Chapter OneThe only thing I ever really keered about in my whole life was my ole dog, Farty, and he really was, too. That's how come him to get that name in the first place. Me and Maw and Paw had us a little ole place out on the dry prairie in West Texas. It weren't nothing to brag about, and, hell, I never did figger out just how it was that ole Paw was trying to make us a living. We had us an ole muley cow and some scrawny ole chickens. Paw had a swaybacked nag he rid into town ever' now and then. But we sure as hell weren't making no money off a the place. From time to time, ole Paw would go off by hisself for a few days or maybe even longer, and then he'd come on back home with some groceries and some money in his pocket and most always those times a jug or two a good whiskey, but I never knowed where the money come from. I don't know if Maw knowed or not neither. If she did, well, she didn't seem to keer none. Reflecting back on it, though, I reckon that he must a been up to no good.And we wasn't exactly what you'd call a happy family. Things was most pleasant when Paw was off somewheres, 'cause then him and Maw wasn't yelling around at each other. Most often, whenever Mawyelled at Paw and got the best of him, why then he'd turn on me. Neither one a them two seemed to give much of a shit about me, and that's probably why I keered so much for Farty. He keered about me. Me and Farty was like best friends.Well, it was one a the days Paw was going into town, and I whined around something fierce till he agreed to let me go on along, but I had to walk alongside him riding on that ole swayback. Ole Farty, he just naturally tagged along. When we got into town, Paw headed right straight for the saloon. But he give me a dime first and left me out on the street. Me and Farty. I flipped that dime a time or two feeling right well heeled, and then I walked across the street to the general store what was owned and run by ole Andy McFarland, and I went right inside there and bought myself some hard candy. Then I stepped outside feeling like a real big shot, with a chunk of that candy poking my jaw way out. I was sucking on one, and I had some more down in my pocket. Why, if any a them snotty town boys had come around a-looking for trouble, I was sure in the right mood to whip their ass.Ole Farty, he was just laying there right smack in the middle a the board sidewalk, and here come a damned ole bastard what looked to me like he was up to no good to begin with. He was a big fella, rough-looking, and he sure needed a shave real bad. I couldn't tell if he was a farmer or a cowboy or what by the way he was dressed, but he was some kind of a working man, I guessed, and he stopped right there by Farty like he didn't want to have to step over no damn dog."Get out of my way, you goddamned mutt," hesays, real gruff like, and ole Farty, well, he done what he was best at. He farted. And it was a right smelly one too. Well, that ole boy tuck offense at that gesture of Farty's. I guess he tuck it personal, and he went and kicked poor ole Farty in the side. Kicked him hard, knocking him cleàn up in the air and off into the street. Farty yelped at the kick, but he soon recovered from it, and he turned on that bastard and bared his teeth and snarled real menacing like. The bastard pulled a little sissy pistol out a his pocket and shot Farty dead. Just like that."You old son of a bitch," I shouted. I was genuine horrified and outraged. There was some ax handles in a barrel right there by the door into the general store, and I didn't take no time to think about what I was doing. I just grabbed one a them ax handles, and I swung it as hard as I ever could. I hit that ole boy across the back of the head, and it sounded for all hell like I had hit a watermelon and split it, and he dropped down just like a sack of grain. Then I went and picked Farty up and started walking out of town heading home with him. I was bawling, too, like a damn baby. I told you I keered about Farty.And, oh, that was a long walk, I can tell you that. My arms was aching from the dead weight of poor old Farty, and I was running tears that was making muddy river streaks down through the dirt that was caked on my face. My legs was okay, 'cause I was used to walking, and even my bare feet wasn't bothering me none. Old Farty's blood was on my shirt belly and on my arms, and I think that it was even on my face where I had hugged him. I wasn't even thinking none about that shit I had hit. I had hit himand forgot him. All I was thinking about was just only Farty and nothing else.Well, I fin'ly got back out to the house, and Maw come out to see what was the matter with me. First thing she asked me though, she asked me, "Where's your Paw?" I told her that he was still in town, I guessed. "How come you to come back home by your own self?" she asked me then, and I told her that I didn't rightly know. I guess I hadn't even thought about Paw whenever all that had happened. I'd just hit that bastard and then picked up poor dead Farty and headed for home. The last thing I knowed about ole Paw, I told her, he'd gone into the saloon.At long last, she seemed to notice that I was a-standing there with tears all down my face and my dead dog in my arms, and she come on out to me, and she said, "What happened, Sonny?""Farty's dead," I said."I can see that," she said, "but how'd it happen?""A man shot him," I said. "For no reason. The son of a bitch."She slapped me hard across my face then, and she said, "Don't never use that kind of talk in front of me. You know better'n that."I didn't say nothing. I just shut up and stared at her."What do you mean for no reason?" she said. I told her what it was that happened, and I didn't leave nothing out, not even old Farty's fart. I told her the whole story. Then she said, "You hit that man with a ax handle?""Yes'm," I said."You hit him hard?" she asked."Hard as I could," I said."How bad do you think you hurt him?" she wanted to know."I don't know," I said. "I think maybe I kilt him. I don't keer neither.""Oh, Lordy," she said, and she went to wailing and pulling her hair. "My only boy's done a killing. Lord God A'mighty, what did I ever do to deserve this?"I turned and walked away from her, still carrying Farty, and I walked away out behind the house till I found a good spot for a burying. I laid him down there real gentle like, and I knelt there beside him for a spell. I could hear Maw still caterwauling from way back there where I was at. It begin to come on me then that what I done was some serious, but I was still a mourning so for Farty that it didn't really bother me none. Not just then. Not yet.I fin'ly got up and walked to the shed behind the house and got me a old rusty shovel with a broke handle on it, and I walked back to where I had left Farty. I dug him a good deep hole there, and I put him down in it and covered him up. Then I got two sticks and tied them together in the shape of a cross to make a marker for him, and I jobbed that makeshift cross into the soft dirt that I just covered old Farty up with. I didn't take the broke shovel back to the shed. I just tossed it aside. I stood there and mopped the sweat off my brow with my shirtsleeve, and then I fin'ly realized that there weren't nothing more I could do, not for Farty and not for me. I walked back over to the house. Maw was setting at the table just a staring at the tabletop real blank."Did you burry your dog?" she said."Yes'm," I said.I heard the plodding of a slow horse, and I wentto the door and looked out. "Paw's coming," I said. Maw just set there. Outside, Paw slipped down offa the back of old Swayback. He turned to face the house, and he seen me a standing there in the doorway. He just stood there for a minute or two just staring at me. Then he said, "You look a mess, boy. Go wash your face." I walked out to the pump while he went on inside. After I'd washed myself up some, I went on back in. Paw was setting beside Maw by this time. He looked up at me. "He's deader'n hell, boy," he said. "You kilt him.""I don't keer," I said. "He shot Farty." I didn't know if Paw would jump up and beat the shit out of me or what for saying what I done, but I was feeling that it just didn't make no difference to me no more. He didn't even get up though. He just set there."They'll be coming out here for you," he said. "Andy locked up his store and rode for the sheriff.""They going to hang me?" I asked him."I don't know, boy," he said. "I don't know if you're old enough yet for hanging, but there's some as would say if you're old enough to kill, you're old enough to hang. I just don't know. But one thing I do know for certain. If they don't hang you, old Pigg's kin'll be after your ass. One way or another, you're done for."Maw sobbed at that."Who's Pigg?" I asked him."Who's Pigg?" Paw said, and he shuck his head kind a slow. "You kilt a man dead, and you don't even know his name. The man you kilt was named Joe Pigg, and he comes from a whole family of real bad ones. Brothers and cousins. They won't let it go.When they hear about it, they'll be a looking for you. You can bet on that.""Well," I said, "I reckon they'll have to ketch me, before they can do anything to me.""You'd best run far and fast, boy," he said. "And you'd best get started right now. Don't waste no time." He stood up then, and he shoved a hand down in his pocket, and he come out with ten dollars and give it to me. It damn near astonished me, for Paw had never in my life give me more'n a dime or a nickel at one time. Then, "Take the horse," he said. I stared at him, but all he done was to just set his ass back down. Maw never looked up at me. I turned around and went outside. I looked back once. Then I crawled up onto old Swayback, and I turned her and headed her west. And that's the whole story a me leaving home, and that's also just about everything I know about my own maw and paw, 'cept to say that Paw's last name was Parmlee, and so, a course, that's my name too. I sure don't know much more than that.Old Paw had said that I'd best move far and fast, but I don't know how in hell he thought I could move fast with just ole Swayback under me. That poor old thing should ought to a been put out to pasture a long time before that. I hoped that no one would come after me too soon, 'cause for sure they'd ketch up with me the way that old horse was a moving. And I never had the heart to whip her up or to even try to get her moving no faster than just her own ordinary plodding along pace. I was thinking about my own self too, for I figgered that if I was to run her, it might kill her, and then I'd be afoot. So I plodded west.I knowed that we didn't live very far from the New Mexico border, but I didn't know how many milesthat meant, and even if I'd knowed that, I wouldn't a knowed how many miles I could cover in a hour on old Swayback, and I didn't have no way a knowing whenever a hour had passed neither. The only thing I knowed, or at least I thought I knowed it, was that the sheriff wouldn't be able to come after me if I was to get across the border into New Mexico. 'Course them Piggs wouldn't give a damn about that.So anyhow I just rid along headed west. I didn't have no destination in mind. I didn't have no idea where I was going nor what I was a going to do. All I knowed was that I had left home, and I wasn't never going back. I had me a swaybacked horse, ten dollars and a pair of overhauls, which I was wearing. I had one tore and bloody shirt. That was all. I didn't have no boots or shoes. It come to me that I sure wouldn't be hard to spot riding along like that, and after I had rid for a while, I commenced to looking back over my shoulder ever' now and then. After a while, too, I begin to feel hungry, and I et all them pieces a hard candy that was in my pocket. Well, that made me thirsty, and I realized then that I had made a bad mistake. I had rid away from home without no water. Nary a drop.I was sure in sorry shape, and there was a part of me a saying that I'd ought to turn around and go right straight back home and get myself better prepared for this here journey to wherever it was I was going, but a course, I knowed that I couldn't do that. Likely the sheriff was already on my trail, and maybe so was them other Piggs. I hadn't tuck off right, but there just weren't no way I could go back and start it all over again. I was stuck on the trail just the way I was.I kept going, and I felt like I wanted to cry some more, but I never, and what's more, I told myself that I would never cry again. Never. And I ain't neither. Well, hardly ever.But I fin'ly got to thinking that I was just too damn easy to spot. It wouldn't take much of a description a me to set a posse or the Piggses on my trail. I was moving along slow, and the land all around me was just as flat as a griddle cake. They'd be able to spot me sure from miles away. I got to thinking then that I had ought to do something about it. Several somethings. I had ought to get me a good horse for one thing, one that would look better and move faster. The other thing I had ought to do was to get me some new clothes. Some boots and a shirt and a pair a regular britches. I had to get them things for myself so I wouldn't stand out on the flat prairie like a sore thumb a looking like old Parmlee's runaway kid. I had me ten dollars, but I didn't have no idea a how far it would go. Hell, I'd never seed that much money at one time, much less worried about how much it would buy. I figgered though that I wouldn't be able to buy myself all a them things with it.I also had to find me and old Swayback some water, and I figgered I had to do that pretty damn soon. I didn't have no idea where nor how to look for it neither, but I was pretty damn sure that we wouldn't neither one of us get much farther without it. Then, a course, the next thing after that would be food. And even if I was to find myself a place to buy me some clothes with my money, then I wouldn't have none left for food. Hell, it seemed like I was on a dead end trail.I even thought a little farther on than all that.'Course, plodding along like we was, I had all kinds a time to think. But I thought that eventually I was going to have to find myself some kind of work, something to do with myself to make me some money, 'cause my ten dollars sure weren't going to last me my whole lifetime. I'd thought that ten dollars was a whole lot of money whenever ole Paw had give it to me, but with all the thinking I was doing, it come to seem like just a little bit after all. Hell, it had my head a swimming with all the thinking.I wondered how tough it would be to find me a job somewheres--whenever I got to somewheres. Then it come to me that I didn't even know where the next town was at. The closest one could be in any direction. The only reason I was riding west was 'cause I knowed that New Mexico was thataway, and I'd get myself into a different jurisdiction, and then I'd only have the Piggses to worry about and not the law too. I was headed for no town that I knowed of. I was just hoping for one was all.And so I started in to putting a whole lot a energy into them hopes. I kept hoping that I'd see me a town just any minute, and whenever I rid on into it, I'd find out that I was already in New Mexico, and then someone would see me and say something like, "Oh, you poor boy. Come on and let me get yo...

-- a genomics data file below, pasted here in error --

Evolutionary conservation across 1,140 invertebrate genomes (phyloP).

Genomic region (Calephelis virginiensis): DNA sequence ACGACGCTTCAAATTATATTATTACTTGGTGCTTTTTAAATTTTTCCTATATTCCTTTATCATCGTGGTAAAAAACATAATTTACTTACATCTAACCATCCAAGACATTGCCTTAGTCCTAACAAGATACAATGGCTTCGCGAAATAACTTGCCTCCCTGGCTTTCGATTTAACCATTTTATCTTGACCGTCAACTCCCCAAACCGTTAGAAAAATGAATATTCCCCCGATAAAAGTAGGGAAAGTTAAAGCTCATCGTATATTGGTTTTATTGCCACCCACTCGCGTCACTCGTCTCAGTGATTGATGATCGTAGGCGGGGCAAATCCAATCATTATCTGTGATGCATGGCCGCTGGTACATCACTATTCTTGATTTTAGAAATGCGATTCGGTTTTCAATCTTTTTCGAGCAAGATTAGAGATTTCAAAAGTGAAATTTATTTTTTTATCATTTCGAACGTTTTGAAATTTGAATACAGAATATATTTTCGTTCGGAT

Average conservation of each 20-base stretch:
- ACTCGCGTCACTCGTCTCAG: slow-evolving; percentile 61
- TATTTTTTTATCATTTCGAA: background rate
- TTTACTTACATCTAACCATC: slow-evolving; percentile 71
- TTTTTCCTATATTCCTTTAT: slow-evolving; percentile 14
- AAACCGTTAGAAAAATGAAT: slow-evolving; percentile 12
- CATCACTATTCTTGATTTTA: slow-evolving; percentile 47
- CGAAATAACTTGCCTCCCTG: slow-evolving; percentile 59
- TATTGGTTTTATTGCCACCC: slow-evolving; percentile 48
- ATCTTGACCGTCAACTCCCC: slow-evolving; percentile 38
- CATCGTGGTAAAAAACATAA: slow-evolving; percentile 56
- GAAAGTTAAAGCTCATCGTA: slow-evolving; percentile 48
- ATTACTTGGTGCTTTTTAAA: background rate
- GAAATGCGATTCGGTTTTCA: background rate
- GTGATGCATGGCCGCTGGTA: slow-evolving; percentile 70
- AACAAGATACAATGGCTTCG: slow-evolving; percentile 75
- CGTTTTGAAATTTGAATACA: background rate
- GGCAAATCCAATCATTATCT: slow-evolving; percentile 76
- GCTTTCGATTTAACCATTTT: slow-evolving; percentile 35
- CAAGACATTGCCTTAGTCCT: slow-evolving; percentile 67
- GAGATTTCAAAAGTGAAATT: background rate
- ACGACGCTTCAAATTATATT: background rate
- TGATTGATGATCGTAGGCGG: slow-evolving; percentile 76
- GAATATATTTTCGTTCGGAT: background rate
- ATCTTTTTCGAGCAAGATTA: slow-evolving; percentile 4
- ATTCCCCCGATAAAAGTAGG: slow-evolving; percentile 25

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Book Description St. Martin s Press, United States, 2016. Paperback. Book Condition: New. Language: English . Brand New Book. If I was to be an outlaw, I told myself, I d be a hard one, and I d be a good one. I d be the god damnest outlaw that ever come down the pike. Scrawny, young Melvin Parmlee lit out of Texas wearing a pair of old overalls and riding a swayback horse. His crime: killing a man with an axe handle for shooting his dog. Out ahead lay a land of prairie, mountains, boomtowns, whores, gold, and outlaws. And behind him was a long, twisted trail that was getting more crowded with enemies every day. Fugitive s Trail continues Robert Conley s Texas Outlaw series with the saga of Melvin Parmlee. It is a rollicking tale, an authentic portrait of the American West, and the gripping drama of a boy becoming a man--amongst the wildest men of all. Bookseller Inventory # AAS9781250091963

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Book Description St. Martin s Press, United States, 2016. Paperback. Book Condition: New. Language: English . This book usually ship within 10-15 business days and we will endeavor to dispatch orders quicker than this where possible. Brand New Book. If I was to be an outlaw, I told myself, I d be a hard one, and I d be a good one. I d be the god damnest outlaw that ever come down the pike. Scrawny, young Melvin Parmlee lit out of Texas wearing a pair of old overalls and riding a swayback horse. His crime: killing a man with an axe handle for shooting his dog. Out ahead lay a land of prairie, mountains, boomtowns, whores, gold, and outlaws. And behind him was a long, twisted trail that was getting more crowded with enemies every day. Fugitive s Trail continues Robert Conley s Texas Outlaw series with the saga of Melvin Parmlee. It is a rollicking tale, an authentic portrait of the American West, and the gripping drama of a boy becoming a man--amongst the wildest men of all. Bookseller Inventory # BTE9781250091963